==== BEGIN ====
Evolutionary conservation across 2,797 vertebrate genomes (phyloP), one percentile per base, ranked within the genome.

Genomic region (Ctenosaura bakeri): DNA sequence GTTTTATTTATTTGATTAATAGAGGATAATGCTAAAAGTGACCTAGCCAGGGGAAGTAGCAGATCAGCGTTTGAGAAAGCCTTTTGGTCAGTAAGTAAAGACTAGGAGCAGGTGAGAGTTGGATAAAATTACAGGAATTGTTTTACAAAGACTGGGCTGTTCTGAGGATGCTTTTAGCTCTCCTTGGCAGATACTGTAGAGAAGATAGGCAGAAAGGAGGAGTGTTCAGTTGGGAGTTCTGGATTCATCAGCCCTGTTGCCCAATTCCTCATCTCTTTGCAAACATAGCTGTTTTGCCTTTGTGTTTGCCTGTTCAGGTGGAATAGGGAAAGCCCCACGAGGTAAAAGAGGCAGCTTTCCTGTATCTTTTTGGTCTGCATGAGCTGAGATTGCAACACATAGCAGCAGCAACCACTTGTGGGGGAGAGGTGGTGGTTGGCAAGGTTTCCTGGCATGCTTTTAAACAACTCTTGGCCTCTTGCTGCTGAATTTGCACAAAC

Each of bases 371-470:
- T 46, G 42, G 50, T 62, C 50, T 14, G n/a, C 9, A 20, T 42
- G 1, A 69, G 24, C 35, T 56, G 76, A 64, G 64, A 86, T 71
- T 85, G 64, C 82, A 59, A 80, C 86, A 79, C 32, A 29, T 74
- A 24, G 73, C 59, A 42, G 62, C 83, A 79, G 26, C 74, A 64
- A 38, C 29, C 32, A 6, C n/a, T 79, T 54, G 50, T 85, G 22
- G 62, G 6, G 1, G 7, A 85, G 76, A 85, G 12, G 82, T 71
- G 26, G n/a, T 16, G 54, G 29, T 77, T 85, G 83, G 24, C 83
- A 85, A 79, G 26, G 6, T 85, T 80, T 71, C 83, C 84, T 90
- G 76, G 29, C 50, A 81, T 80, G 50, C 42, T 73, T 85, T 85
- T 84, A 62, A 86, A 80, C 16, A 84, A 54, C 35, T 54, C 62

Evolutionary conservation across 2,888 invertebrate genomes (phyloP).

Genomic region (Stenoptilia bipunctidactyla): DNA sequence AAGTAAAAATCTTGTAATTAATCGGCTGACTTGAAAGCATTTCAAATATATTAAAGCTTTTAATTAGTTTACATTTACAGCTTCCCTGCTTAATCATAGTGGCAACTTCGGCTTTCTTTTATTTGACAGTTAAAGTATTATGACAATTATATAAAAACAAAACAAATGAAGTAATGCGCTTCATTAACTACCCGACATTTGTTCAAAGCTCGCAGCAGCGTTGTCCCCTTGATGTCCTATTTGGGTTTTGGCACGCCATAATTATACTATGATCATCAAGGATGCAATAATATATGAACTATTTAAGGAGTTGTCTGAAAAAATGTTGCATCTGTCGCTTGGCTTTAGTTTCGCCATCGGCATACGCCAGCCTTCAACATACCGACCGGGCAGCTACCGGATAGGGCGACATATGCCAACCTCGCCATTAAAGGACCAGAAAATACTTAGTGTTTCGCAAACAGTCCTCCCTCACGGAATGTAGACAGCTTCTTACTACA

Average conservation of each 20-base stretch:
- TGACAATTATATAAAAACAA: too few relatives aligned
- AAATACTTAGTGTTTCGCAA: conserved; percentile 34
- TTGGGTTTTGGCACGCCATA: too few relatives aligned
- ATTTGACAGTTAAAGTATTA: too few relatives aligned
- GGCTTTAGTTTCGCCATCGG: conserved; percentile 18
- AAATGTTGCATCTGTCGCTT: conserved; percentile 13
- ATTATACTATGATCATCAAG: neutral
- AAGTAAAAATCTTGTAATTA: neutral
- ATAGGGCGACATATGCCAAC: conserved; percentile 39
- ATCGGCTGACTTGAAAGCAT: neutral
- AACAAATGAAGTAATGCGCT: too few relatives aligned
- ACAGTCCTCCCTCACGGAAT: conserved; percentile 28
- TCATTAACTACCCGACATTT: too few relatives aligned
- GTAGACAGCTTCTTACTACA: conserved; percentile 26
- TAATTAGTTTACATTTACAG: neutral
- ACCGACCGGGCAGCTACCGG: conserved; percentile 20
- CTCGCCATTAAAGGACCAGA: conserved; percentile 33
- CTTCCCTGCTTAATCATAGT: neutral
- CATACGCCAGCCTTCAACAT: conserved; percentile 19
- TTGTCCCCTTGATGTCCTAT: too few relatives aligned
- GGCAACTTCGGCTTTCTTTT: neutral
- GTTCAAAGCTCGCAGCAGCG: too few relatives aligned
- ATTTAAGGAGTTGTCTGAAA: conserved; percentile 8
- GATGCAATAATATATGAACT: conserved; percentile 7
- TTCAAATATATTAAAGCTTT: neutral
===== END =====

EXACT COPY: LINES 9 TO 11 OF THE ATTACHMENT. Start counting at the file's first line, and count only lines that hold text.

- G 62, G 6, G 1, G 7, A 85, G 76, A 85, G 12, G 82, T 71
- G 26, G n/a, T 16, G 54, G 29, T 77, T 85, G 83, G 24, C 83
- A 85, A 79, G 26, G 6, T 85, T 80, T 71, C 83, C 84, T 90